Major News Outlets Rocked by Internal Whistleblowing Unrest


In the rapidly evolving world of media, turmoil is rippling through the ranks of major news outlets such as NBC News, The New York Times, and National Public Radio. This form of ‘internal whistleblowing’ arises as these fiercely questioning journalists, known for holding power accountable, direct their professional scrutiny towards their own organizations. Influenced by generational shifts, views towards activism, and the very nature of their jobs, it is expected that such whistleblower incidents will continue to unsettle the media industry.

Over the course of recent weeks, notable incidents have shaken these news organizations. NBC News flipped on the decision to appoint Ronna McDaniel, the former Republican National Committee chief, as a political contributor. This reversal came after renowned NBC personalities opposed the move. An NPR editor found himself suspended before resigning, due to his criticism of NPR’s acceptance of diverse perspectives and the reaction to its Gaza coverage. The New York Times also saw an internal investigation arising from its handling of the Gaza situation.

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It’s hardly surprising as journalism naturally draws those who put a premium on truth and defy authority, according to Tom Rosenstiel, professor at the University of Maryland and a co-author of “The Elements of Journalism”. The question asked by newsrooms around the country, as crisply articulated by Kate O’Brien, president of news at the E.W. Scripps Co., is “How do we keep power accountable?”

This mindset was displayed when Chuck Todd, known for pressing politicians on “Meet the Press,” publicly disagreed with his own organization regarding the Ronna McDaniel issue. He was supported by many other colleagues from MSNBC, leading to an unprecedented on-air protest. On a similar note, Uri Berliner, an NPR editor, publicized his criticisms regarding what he perceived as NPR’s liberal bias. Although many within NPR disagreed, he morphed into a hero amongst conservatives sharing his viewpoint.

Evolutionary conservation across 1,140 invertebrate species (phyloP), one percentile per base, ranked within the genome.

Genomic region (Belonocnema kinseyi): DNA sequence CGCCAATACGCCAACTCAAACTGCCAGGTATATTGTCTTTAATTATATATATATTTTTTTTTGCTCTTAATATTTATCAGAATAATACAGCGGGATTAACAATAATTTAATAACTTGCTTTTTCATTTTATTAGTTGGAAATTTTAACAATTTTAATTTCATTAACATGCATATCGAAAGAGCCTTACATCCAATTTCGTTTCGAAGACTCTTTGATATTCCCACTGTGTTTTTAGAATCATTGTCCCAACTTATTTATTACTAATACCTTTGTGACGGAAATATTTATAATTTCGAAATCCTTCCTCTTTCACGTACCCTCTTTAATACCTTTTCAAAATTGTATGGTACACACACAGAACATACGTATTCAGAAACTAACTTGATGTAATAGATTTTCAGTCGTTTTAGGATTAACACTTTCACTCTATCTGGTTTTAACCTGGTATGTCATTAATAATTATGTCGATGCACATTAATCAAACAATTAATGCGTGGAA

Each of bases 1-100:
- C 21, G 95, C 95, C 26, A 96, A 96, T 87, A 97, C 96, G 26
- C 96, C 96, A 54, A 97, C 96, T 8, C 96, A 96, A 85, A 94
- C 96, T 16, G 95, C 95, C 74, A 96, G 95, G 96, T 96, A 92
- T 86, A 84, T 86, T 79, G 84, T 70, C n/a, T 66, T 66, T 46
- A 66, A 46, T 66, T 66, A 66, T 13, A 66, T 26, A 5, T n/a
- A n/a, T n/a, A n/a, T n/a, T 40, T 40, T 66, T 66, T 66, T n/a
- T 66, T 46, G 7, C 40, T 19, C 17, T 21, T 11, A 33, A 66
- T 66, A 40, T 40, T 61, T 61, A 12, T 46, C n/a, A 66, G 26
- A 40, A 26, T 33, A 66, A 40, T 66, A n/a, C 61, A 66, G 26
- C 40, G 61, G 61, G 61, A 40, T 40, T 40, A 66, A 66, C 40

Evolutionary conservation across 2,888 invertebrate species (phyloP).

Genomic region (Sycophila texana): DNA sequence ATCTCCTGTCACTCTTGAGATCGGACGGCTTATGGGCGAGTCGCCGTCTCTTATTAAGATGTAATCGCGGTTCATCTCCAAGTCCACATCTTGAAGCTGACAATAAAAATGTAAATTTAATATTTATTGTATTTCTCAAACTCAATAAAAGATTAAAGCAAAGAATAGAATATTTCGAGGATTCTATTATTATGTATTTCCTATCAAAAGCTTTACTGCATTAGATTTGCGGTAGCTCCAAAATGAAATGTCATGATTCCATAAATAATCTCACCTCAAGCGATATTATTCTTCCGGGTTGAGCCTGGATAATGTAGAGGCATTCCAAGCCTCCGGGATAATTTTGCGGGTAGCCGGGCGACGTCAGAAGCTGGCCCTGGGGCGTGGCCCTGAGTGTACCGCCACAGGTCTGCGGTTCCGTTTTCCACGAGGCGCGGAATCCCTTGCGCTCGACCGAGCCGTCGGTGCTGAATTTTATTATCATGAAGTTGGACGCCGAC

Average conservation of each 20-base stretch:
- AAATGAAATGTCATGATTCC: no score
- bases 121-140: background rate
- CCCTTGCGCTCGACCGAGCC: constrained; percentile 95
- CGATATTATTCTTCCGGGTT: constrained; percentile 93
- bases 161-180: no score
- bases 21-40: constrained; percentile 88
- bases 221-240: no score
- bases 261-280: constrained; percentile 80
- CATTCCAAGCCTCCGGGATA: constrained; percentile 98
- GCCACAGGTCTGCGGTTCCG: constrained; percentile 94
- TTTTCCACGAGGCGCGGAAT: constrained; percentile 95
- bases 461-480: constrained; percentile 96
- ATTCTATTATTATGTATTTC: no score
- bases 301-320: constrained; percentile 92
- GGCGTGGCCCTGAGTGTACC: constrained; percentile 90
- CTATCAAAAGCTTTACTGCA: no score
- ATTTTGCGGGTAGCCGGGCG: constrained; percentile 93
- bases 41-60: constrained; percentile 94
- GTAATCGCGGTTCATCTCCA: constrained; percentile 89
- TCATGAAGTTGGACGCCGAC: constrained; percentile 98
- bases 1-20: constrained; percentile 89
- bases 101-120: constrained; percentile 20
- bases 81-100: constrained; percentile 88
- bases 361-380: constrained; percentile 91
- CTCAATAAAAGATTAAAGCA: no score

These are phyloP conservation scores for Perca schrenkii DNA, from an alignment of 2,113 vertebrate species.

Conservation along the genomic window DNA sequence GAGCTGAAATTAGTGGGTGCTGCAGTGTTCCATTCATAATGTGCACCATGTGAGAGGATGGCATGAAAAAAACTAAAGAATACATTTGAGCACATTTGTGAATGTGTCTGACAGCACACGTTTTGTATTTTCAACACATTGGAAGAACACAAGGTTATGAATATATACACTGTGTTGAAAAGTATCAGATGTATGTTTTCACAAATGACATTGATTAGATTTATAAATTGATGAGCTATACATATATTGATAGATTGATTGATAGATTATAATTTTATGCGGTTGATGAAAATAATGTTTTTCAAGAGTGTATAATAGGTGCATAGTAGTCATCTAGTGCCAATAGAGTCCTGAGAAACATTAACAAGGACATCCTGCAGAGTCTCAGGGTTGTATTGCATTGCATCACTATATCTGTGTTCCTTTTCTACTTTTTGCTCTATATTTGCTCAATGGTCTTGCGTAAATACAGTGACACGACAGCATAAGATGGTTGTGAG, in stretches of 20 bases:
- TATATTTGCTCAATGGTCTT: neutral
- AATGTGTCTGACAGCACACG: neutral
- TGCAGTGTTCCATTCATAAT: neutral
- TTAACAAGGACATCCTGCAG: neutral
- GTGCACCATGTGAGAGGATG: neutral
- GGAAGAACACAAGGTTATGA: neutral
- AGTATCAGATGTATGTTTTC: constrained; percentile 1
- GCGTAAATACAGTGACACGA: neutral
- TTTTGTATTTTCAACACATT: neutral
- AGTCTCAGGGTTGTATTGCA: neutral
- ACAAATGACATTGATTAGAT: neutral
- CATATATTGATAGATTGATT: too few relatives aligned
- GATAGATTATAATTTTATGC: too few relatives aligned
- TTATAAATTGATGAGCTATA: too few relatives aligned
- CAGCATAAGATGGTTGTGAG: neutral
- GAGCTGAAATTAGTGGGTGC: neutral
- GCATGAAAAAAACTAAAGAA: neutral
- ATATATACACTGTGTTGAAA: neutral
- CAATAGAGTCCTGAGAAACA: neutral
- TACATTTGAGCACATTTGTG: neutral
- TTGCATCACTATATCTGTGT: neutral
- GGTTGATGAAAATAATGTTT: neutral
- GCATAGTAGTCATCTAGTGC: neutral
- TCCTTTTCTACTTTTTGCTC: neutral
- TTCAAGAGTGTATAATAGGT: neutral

The media industry is no stranger to impactful internal upheavals. Especially since the tragic death of George Floyd in 2020, media groups nationwide have been forced to reflect on their coverage of racial issues, spurred on by their own staff seeking transparency. This same staff, often young journalists questioning traditional objectivity and expressing their beliefs, also prompted a conversation about the lack of diversity in the newsroom.

In the current era of unfamiliar, remote corporate ownership, journalists are increasingly venting their concerns in public, comments Joel Kaplan, a former Chicago Tribune reporter now lecturing at Syracuse University. Young journalists, in particular, are challenging traditional silence and neutrality, feeling entitled to voice their beliefs and champion causes.

These shifts have sparked debates, and even rifts, amongst media professionals discussing the Trump administration coverage and other topics. “I’m not interested in covering conservatives because they are not interested in the truth,” voiced some, as mentioned by Rosenstiel.

Former Washington Post editor Marty Baron, however, has expressed distress over these trends. His disillusionment with the media stems from social media conflicts over expression of opinion with younger staff members, leading to his retirement.

Concerns over the commitment to unbiased reporting, journalistic rigor and silencing of marginalized voices came to the forefront mostly with the New York Times. The editor of the editorial page resigned following staff protests against an opinion piece related to Floyd by Sen. Tom Cotton. Staff also voiced severe criticism of the newspaper’s gender issues coverage.

In light of a controversy involving Gaza coverage, the Times’ executives lost patience leading to an internal investigation into leaked content intended for an unreleased podcast. The management saw this as a breach of trust, mostly involving drafts that never made public appearances.

Joe Kahn, Times executive editor, noted that “Reporters, editors, and producers need to strengthen the story, not become the story.” Despite this, curiosity about the media itself and how they operate has heightened, a fact Rosenstiel observes. It’s clear that the propensity for internal whistleblowing in the media industry is unlikely to wane anytime soon. As Rosenstiel point out, “newsrooms are full of people who are often disgruntled.”